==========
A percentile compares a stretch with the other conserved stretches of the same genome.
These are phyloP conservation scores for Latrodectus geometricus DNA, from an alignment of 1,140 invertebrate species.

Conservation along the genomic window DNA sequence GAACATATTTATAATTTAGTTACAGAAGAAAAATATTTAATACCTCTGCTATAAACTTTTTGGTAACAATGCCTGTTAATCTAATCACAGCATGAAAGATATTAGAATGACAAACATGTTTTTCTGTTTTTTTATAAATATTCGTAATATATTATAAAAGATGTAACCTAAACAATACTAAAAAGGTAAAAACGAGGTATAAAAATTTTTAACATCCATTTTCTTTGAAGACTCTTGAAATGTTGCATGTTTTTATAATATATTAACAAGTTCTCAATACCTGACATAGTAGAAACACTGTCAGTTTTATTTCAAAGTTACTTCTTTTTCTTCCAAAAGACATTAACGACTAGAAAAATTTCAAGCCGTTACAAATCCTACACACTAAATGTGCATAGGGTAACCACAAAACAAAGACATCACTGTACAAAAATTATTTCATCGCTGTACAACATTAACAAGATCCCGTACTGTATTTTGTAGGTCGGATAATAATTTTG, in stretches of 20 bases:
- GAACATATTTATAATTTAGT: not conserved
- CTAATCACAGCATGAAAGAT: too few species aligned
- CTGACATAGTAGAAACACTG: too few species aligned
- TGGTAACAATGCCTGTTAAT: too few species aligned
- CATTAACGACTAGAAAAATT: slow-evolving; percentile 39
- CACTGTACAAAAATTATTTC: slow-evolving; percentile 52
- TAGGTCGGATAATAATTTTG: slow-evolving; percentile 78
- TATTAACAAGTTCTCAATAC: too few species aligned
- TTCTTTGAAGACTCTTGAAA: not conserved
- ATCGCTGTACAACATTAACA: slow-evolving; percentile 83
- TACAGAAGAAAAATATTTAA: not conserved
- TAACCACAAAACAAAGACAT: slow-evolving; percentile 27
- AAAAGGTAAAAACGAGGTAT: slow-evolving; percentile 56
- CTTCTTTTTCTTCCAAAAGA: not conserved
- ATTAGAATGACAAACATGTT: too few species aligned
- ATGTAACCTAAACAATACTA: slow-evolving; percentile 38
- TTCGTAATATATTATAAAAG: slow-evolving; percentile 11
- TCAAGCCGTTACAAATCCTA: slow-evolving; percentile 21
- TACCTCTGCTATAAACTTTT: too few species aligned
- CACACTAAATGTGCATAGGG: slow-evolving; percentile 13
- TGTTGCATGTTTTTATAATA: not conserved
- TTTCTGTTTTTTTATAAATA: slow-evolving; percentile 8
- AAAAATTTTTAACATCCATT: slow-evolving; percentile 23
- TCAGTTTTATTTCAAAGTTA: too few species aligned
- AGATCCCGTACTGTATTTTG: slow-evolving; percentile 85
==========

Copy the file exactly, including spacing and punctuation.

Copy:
A percentile compares a stretch with the other conserved stretches of the same genome.
These are phyloP conservation scores for Latrodectus geometricus DNA, from an alignment of 1,140 invertebrate species.

Conservation along the genomic window DNA sequence GAACATATTTATAATTTAGTTACAGAAGAAAAATATTTAATACCTCTGCTATAAACTTTTTGGTAACAATGCCTGTTAATCTAATCACAGCATGAAAGATATTAGAATGACAAACATGTTTTTCTGTTTTTTTATAAATATTCGTAATATATTATAAAAGATGTAACCTAAACAATACTAAAAAGGTAAAAACGAGGTATAAAAATTTTTAACATCCATTTTCTTTGAAGACTCTTGAAATGTTGCATGTTTTTATAATATATTAACAAGTTCTCAATACCTGACATAGTAGAAACACTGTCAGTTTTATTTCAAAGTTACTTCTTTTTCTTCCAAAAGACATTAACGACTAGAAAAATTTCAAGCCGTTACAAATCCTACACACTAAATGTGCATAGGGTAACCACAAAACAAAGACATCACTGTACAAAAATTATTTCATCGCTGTACAACATTAACAAGATCCCGTACTGTATTTTGTAGGTCGGATAATAATTTTG, in stretches of 20 bases:
- GAACATATTTATAATTTAGT: not conserved
- CTAATCACAGCATGAAAGAT: too few species aligned
- CTGACATAGTAGAAACACTG: too few species aligned
- TGGTAACAATGCCTGTTAAT: too few species aligned
- CATTAACGACTAGAAAAATT: slow-evolving; percentile 39
- CACTGTACAAAAATTATTTC: slow-evolving; percentile 52
- TAGGTCGGATAATAATTTTG: slow-evolving; percentile 78
- TATTAACAAGTTCTCAATAC: too few species aligned
- TTCTTTGAAGACTCTTGAAA: not conserved
- ATCGCTGTACAACATTAACA: slow-evolving; percentile 83
- TACAGAAGAAAAATATTTAA: not conserved
- TAACCACAAAACAAAGACAT: slow-evolving; percentile 27
- AAAAGGTAAAAACGAGGTAT: slow-evolving; percentile 56
- CTTCTTTTTCTTCCAAAAGA: not conserved
- ATTAGAATGACAAACATGTT: too few species aligned
- ATGTAACCTAAACAATACTA: slow-evolving; percentile 38
- TTCGTAATATATTATAAAAG: slow-evolving; percentile 11
- TCAAGCCGTTACAAATCCTA: slow-evolving; percentile 21
- TACCTCTGCTATAAACTTTT: too few species aligned
- CACACTAAATGTGCATAGGG: slow-evolving; percentile 13
- TGTTGCATGTTTTTATAATA: not conserved
- TTTCTGTTTTTTTATAAATA: slow-evolving; percentile 8
- AAAAATTTTTAACATCCATT: slow-evolving; percentile 23
- TCAGTTTTATTTCAAAGTTA: too few species aligned
- AGATCCCGTACTGTATTTTG: slow-evolving; percentile 85